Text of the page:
A satisfying wartime espionage drama focused on little-noted intersections between Arabic emigres and the French Resistance.
A satisfying wartime espionage drama focused on little-noted intersections between Arabic emigres and the French Resistance, “Free Men” stars “A Prophet’s” Tahar Rahim as a black marketeer caught up amid dangerous intrigue in German-occupied Paris. Loosely inspired by actual events, this well-crafted sophomore feature from director-coscenarist Ismael Ferroukhi (working on a more ambitious scale than in his 2004 debut “Le grand voyage”) should garner strong enough reviews and audience response further along the fest circuit to attract some offshore rollouts following its Sept. 28 Gallic launch.
One of a wave of North African workers who arrived on their colonial keeper’s shores before global conflict closed France’s immigration-friendly borders, Younges (Rahim) has long since lost his factory job. Now, in 1942, he subsists selling illegal goods hand-to-hand, hoping to raise enough funds to return to his native Algeria. Engaged in less cash-focused but equally furtive work is cousin Ali (Farid Larbi), a union agitator who gives the authorities even more reason to hunt him down as a Resistance leader, his hope (a grimly ironic one, given subsequent events) being that efforts to liberate France might encourage that nation to free its own remaining colonies.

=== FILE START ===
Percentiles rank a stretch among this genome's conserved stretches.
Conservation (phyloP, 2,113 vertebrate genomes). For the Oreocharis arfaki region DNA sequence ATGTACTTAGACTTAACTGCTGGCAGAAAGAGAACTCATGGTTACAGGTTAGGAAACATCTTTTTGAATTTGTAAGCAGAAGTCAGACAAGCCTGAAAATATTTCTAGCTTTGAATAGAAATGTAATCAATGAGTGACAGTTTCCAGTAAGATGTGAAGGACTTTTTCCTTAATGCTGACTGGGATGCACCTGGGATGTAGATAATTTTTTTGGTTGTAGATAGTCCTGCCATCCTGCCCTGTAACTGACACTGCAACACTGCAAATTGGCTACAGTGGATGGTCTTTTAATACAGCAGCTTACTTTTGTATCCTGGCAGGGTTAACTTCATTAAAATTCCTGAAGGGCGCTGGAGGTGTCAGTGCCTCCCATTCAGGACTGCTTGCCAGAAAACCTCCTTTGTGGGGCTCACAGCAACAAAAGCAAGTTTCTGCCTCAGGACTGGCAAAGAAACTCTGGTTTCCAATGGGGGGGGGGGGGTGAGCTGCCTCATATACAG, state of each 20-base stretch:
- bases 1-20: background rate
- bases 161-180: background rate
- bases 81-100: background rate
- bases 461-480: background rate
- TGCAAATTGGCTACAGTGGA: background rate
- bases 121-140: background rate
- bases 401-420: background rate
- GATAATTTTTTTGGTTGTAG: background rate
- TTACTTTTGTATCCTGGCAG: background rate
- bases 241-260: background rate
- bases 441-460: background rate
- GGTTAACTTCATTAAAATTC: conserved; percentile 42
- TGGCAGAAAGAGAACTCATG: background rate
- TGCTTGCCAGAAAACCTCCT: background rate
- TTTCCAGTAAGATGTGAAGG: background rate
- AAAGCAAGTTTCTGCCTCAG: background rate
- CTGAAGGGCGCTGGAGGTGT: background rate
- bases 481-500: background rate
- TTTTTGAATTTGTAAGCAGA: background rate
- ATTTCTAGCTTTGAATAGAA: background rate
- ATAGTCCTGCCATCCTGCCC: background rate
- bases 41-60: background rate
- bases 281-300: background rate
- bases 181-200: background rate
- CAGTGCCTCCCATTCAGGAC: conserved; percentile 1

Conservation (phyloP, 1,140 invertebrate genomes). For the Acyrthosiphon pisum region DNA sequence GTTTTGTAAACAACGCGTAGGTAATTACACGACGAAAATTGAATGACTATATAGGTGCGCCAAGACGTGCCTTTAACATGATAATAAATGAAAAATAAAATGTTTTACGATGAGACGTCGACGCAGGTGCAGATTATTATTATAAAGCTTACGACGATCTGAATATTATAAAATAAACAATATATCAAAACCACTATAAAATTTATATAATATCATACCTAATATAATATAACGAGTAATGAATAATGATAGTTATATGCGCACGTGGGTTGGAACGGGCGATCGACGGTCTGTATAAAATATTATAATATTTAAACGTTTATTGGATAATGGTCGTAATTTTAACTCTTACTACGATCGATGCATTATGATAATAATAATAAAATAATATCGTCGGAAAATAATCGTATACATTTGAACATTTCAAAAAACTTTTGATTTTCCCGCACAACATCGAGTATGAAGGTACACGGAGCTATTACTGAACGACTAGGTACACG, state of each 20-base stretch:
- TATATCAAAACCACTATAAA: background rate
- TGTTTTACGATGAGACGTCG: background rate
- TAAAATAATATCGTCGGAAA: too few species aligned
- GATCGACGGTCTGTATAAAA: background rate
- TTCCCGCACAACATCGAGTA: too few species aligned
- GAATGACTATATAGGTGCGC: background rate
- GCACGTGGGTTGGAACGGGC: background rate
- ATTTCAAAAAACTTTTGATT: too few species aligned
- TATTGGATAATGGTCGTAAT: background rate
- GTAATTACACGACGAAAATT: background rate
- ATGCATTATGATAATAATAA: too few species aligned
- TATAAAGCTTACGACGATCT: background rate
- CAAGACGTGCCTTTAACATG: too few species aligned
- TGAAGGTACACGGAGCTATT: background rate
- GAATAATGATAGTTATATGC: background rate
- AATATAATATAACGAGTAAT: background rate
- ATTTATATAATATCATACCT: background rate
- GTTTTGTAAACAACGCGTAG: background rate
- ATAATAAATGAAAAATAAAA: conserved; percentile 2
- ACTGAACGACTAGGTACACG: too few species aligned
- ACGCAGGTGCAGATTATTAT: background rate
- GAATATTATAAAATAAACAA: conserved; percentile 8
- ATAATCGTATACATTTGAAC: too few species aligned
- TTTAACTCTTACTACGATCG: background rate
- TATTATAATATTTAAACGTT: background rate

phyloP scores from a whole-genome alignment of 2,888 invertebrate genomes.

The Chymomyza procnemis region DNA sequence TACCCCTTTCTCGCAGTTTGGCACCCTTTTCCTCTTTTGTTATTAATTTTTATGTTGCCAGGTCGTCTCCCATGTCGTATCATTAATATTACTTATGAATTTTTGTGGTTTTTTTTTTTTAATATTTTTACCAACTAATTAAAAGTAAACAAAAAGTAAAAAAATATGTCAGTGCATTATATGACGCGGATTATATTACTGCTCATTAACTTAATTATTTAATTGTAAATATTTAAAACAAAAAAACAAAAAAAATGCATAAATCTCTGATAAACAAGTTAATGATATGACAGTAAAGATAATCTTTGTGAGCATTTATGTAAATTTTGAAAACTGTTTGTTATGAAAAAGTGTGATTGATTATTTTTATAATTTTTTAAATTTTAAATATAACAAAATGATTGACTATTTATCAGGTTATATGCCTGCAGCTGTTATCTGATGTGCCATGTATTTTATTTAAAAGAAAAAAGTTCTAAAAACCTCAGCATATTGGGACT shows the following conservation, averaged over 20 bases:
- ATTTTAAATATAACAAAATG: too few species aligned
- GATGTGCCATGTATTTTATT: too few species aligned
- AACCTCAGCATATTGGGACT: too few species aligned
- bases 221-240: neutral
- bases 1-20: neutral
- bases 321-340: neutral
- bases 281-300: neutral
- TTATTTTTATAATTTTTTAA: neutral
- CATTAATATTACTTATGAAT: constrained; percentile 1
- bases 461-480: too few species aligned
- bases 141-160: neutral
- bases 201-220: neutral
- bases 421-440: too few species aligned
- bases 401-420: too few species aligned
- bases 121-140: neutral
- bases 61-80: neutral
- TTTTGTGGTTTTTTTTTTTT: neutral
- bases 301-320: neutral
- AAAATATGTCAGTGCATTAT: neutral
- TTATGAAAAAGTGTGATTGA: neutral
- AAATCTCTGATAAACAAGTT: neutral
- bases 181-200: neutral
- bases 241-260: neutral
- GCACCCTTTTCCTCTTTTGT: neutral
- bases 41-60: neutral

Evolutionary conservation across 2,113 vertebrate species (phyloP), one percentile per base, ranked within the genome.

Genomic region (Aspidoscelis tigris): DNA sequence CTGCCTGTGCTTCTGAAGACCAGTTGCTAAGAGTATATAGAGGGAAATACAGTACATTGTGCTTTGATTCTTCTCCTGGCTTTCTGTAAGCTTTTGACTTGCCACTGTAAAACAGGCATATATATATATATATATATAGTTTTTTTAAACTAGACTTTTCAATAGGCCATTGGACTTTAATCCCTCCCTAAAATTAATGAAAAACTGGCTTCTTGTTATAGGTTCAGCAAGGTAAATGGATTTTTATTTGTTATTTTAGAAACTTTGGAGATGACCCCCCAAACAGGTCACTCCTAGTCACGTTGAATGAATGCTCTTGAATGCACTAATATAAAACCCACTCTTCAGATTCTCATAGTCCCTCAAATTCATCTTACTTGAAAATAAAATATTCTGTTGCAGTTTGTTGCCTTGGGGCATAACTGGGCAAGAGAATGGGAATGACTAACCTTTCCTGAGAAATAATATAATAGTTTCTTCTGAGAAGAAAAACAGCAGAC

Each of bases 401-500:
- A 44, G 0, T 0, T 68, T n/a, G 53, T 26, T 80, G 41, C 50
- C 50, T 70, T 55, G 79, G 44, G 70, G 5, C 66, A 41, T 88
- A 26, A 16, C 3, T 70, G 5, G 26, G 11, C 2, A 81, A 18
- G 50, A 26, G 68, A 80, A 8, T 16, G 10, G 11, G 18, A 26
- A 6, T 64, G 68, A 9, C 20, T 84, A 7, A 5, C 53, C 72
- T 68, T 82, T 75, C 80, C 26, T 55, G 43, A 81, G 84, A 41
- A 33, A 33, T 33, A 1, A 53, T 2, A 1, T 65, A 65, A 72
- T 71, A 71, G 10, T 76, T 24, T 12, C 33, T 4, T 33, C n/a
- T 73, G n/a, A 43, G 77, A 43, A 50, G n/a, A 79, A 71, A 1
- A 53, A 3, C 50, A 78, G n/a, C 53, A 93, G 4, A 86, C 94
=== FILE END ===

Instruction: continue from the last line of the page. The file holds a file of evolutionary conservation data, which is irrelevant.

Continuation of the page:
When gendarmes come banging on Younges’ door, Ali beats a hair’s-breadth retreat, but Younges is caught red-handed in his own illicit trade. With prison his only alternative, he agrees to “keep an eye” on a local mosque suspected of hiding Jews and passing them off as Muslims in order to hustle them out of harm’s way. Cordialities between visiting rector Si Kaddour Ben Ghabrit (Michael Lonsdale) and the Gestapo major (Christopher Bucholz) stationed here thinly veils a cat-and-mouse game that might turn lethal at any moment.
Younges’ clumsy spying attempts do not escape wily Ghabrit’s attention, and the young man becomes a useful go-between working both sides until one misstep abruptly terminates his role as Axis mole. (Strangely, he isn’t arrested as punishment.) Hitherto cynically apolitical, he grows more committed to Ali’s cause, drawn further by feelings for Leila (Lubna Azabal), a seemingly nondescript mosque worker who is in fact deeply involved in the Algerian liberation struggles. Meanwhile, Younges is periodically drawn into the far more selfishly ambitious orbit of Salim (Mahmud Shalaby), a velvet-eyed hedonist who’s gaining steam as a potentially great singer in a traditional Algerian style (the character’s impressive vocals are dubbed by Moroccan vocalist Pinhas Cohen).
Script by Ferroukhi and Alain-Michel Blanc (“The Concert”) deftly weaves these strands into an effective if not quite pulse-pounding suspenser, its fairly low-key tenor proving helpful when some climactic business involving the last-minute rescue of a child risks corny contrivance.
Confidently handled pic is well-cast down the line, with Rahim easily holding center as a watchful protag of few words. Ever-reliable veteran Lonsdale and Arab-Israel newcomer Shalaby are supporting standouts. Locations (which briefly stretch to Morocco) limn an unfamiliar Paris of serene religious compounds and yesteryear’s ethnic slums. Assembly is intelligently handled on all levels.